Exceptions overruled. In this action of tort by Ida Jacobs, hereinafter called the plaintiff, to recover for personal injuries and by her husband to recover consequential damages, the plaintiff, who was the only witness, testified that she fell while walking down a flight of metal stairs in the defendant's store. She "perhaps had walked down one step, and I must have, I don't know how it happened, but the first thing I knew I was falling, so I grasped, went for the railing." After her fall she saw from the bottom of the stairs that they were very wet with "quite a lot of mud . . . it may have been about an inch or two" on them. There was no error in the direction of a verdict for the defendant. The cause of the plaintiff's fall was a matter of conjecture. It does not appear that it resulted from negligence for which the defendant was responsible rather than from a cause for which it was not. Brown v. Bangs, 306 Mass. 551 . Connolly v. Boston Elev. Ry. 309 Mass. 177 , 179. Howe v. Boston, 311 Mass. 278 , 281.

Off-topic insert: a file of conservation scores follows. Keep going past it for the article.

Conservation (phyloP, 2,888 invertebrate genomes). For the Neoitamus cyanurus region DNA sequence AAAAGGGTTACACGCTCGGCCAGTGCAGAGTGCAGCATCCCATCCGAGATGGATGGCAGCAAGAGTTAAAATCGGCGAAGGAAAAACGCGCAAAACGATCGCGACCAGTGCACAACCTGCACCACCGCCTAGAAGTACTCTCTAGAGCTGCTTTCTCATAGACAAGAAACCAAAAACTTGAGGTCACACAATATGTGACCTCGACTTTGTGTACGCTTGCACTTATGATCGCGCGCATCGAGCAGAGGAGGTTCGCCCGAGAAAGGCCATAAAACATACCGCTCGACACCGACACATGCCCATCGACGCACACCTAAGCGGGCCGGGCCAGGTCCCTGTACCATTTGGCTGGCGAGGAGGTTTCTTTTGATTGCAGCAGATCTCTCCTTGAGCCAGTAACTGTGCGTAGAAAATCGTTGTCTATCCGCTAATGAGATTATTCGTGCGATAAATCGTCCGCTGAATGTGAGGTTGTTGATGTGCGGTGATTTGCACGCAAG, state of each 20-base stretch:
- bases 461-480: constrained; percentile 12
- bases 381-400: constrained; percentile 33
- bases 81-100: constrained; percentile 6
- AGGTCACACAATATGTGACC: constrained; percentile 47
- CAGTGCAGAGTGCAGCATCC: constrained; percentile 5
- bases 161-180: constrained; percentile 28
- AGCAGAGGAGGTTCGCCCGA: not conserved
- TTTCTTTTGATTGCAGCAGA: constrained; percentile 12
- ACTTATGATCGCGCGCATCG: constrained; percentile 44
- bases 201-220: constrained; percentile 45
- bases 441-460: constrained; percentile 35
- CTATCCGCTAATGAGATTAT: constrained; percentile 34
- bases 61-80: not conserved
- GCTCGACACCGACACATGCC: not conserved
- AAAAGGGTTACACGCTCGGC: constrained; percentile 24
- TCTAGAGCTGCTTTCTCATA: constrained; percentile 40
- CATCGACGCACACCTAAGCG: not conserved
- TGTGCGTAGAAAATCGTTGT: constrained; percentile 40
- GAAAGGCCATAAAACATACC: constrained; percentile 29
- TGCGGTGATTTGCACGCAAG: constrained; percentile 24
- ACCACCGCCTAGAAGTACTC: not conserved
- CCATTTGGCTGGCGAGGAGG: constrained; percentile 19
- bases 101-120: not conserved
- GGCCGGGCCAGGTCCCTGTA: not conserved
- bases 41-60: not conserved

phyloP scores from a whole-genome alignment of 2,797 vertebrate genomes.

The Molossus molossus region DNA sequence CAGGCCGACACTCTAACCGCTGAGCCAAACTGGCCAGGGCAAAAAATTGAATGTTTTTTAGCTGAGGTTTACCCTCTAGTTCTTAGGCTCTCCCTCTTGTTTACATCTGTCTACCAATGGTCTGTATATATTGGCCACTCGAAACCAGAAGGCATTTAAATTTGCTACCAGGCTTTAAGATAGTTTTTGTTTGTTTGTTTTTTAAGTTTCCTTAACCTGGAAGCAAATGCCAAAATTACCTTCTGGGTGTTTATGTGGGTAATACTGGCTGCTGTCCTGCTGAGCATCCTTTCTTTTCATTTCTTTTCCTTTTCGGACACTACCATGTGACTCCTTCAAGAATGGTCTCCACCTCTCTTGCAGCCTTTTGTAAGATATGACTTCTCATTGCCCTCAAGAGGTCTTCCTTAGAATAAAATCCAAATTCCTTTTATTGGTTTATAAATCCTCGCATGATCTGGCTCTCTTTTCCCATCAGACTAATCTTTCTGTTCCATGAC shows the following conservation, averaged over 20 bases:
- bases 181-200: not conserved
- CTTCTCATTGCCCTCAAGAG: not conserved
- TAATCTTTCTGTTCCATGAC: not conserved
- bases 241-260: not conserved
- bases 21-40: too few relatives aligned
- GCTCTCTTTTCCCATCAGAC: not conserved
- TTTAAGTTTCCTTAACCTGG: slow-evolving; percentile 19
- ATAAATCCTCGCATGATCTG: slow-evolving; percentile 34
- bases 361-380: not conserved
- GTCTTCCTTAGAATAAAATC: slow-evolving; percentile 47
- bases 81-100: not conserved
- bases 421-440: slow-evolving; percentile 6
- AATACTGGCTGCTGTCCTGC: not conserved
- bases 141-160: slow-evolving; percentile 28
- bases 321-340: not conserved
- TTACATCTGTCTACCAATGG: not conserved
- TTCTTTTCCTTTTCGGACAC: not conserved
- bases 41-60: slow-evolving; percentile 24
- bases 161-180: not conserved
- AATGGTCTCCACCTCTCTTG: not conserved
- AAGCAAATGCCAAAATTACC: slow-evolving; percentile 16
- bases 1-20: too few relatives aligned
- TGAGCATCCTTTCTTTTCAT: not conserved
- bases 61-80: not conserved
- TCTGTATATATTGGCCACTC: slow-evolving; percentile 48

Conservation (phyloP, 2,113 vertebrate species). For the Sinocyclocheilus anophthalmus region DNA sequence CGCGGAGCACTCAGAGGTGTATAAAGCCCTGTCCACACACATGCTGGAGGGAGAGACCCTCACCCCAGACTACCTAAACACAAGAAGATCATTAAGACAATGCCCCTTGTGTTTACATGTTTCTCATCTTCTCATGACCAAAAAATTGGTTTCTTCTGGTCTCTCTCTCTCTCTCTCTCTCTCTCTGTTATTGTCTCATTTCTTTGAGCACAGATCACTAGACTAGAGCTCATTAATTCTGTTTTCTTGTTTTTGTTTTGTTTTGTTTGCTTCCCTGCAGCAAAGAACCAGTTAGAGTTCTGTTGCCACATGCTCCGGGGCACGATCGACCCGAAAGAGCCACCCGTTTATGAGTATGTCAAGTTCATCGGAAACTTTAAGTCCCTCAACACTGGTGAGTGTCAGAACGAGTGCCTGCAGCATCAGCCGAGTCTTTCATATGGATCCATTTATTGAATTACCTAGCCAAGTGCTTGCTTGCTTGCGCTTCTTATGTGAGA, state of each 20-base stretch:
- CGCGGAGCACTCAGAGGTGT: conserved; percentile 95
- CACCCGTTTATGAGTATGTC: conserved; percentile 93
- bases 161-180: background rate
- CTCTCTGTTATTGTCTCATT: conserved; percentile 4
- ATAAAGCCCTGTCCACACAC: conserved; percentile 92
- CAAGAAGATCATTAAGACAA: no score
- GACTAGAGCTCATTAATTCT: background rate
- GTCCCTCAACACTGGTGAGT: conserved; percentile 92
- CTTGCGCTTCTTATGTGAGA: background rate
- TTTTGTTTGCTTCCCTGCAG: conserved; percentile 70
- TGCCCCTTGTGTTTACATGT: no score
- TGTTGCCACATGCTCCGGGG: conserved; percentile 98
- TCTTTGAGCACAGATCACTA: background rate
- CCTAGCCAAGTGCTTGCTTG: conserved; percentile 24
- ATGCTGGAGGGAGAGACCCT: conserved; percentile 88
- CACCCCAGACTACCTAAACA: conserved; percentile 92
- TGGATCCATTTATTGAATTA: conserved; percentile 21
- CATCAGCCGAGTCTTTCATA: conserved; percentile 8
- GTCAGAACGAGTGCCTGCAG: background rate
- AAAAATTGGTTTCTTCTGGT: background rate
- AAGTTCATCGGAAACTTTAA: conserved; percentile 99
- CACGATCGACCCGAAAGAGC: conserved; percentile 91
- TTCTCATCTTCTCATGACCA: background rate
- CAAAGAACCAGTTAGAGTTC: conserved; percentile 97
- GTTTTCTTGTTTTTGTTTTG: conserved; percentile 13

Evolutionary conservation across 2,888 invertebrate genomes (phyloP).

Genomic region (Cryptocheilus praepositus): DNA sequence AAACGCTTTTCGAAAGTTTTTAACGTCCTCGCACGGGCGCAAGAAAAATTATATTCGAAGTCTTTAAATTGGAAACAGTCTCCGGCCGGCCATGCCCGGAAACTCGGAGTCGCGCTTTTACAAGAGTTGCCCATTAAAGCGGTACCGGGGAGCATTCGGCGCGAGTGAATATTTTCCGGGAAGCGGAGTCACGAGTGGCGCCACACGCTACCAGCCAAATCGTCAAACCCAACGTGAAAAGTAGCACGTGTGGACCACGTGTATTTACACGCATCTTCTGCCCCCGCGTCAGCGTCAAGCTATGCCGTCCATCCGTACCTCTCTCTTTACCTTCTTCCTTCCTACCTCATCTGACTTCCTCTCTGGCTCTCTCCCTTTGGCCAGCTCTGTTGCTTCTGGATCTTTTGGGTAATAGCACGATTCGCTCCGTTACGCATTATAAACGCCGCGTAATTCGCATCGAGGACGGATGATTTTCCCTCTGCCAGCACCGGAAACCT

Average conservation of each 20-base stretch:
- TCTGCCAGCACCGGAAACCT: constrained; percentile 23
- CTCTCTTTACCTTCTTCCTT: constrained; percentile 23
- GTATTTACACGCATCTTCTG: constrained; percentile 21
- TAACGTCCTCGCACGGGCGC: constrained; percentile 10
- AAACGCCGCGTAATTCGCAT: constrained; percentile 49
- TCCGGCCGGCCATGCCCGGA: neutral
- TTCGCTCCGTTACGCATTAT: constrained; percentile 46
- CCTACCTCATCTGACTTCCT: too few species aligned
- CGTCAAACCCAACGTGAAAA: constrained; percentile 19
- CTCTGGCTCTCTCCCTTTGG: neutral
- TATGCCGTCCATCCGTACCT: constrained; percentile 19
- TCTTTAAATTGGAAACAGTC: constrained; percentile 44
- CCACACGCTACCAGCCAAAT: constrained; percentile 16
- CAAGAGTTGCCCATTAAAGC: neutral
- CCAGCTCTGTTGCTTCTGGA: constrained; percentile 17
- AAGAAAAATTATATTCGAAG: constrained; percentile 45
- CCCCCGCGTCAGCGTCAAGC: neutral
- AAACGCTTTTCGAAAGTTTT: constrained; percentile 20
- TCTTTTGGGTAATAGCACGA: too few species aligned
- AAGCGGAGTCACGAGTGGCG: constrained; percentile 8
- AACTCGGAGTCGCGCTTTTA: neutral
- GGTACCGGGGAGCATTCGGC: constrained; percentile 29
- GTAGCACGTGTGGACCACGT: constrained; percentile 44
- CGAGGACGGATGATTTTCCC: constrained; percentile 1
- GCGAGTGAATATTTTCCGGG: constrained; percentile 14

Judgment affirmed. The petitioner appealed from the entry of judgment dismissing this petition for a writ of mandamus after a hearing on demurrer. The purpose of the petition, which was filed on March 7, 1958, was to compel the respondent to decide three petitions for contempt brought against the petitioner for alleged violations of decrees of injunction entered in a suit in equity. The contempt petitions were heard on December 27, 1957, and the injunctions were vacated by order of another judge of the Superior Court on February 4, 1958. Contrary to an allegation of law in the present petition proceedings for contempt may be maintained for violation of an injunctive order even after it has ceased to be of binding force. Wireless Specialty Apparatus Co. v. Priess, 246 Mass. 274 , 277. See Joyce v. Hickey, 337 Mass. 118 , 123. The petitioner relies on Marks v. Wentworth, 199 Mass. 44 , which is distinguishable. There the petitioner had been found guilty upon a complaint for assault and battery, and, it was held, was entitled to an order finally disposing of the prosecution. In the case at bar no decision has been rendered. The petitioner cites G. L. c. 220, Section 14A (inserted by St. 1936, c. 206, Section 1), which provides that a judge of the Superior Court who has reserved a decision in a jury waived case "shall render his decision within four months from the date when the hearing was closed, or within such further time as the chief justice of said court may grant . . .." There was no error. Four months had not elapsed when this petition was filed. Mandamus is in a large sense a discretionary remedy. Nichols v. Dacey, 329 Mass. 598 , 600.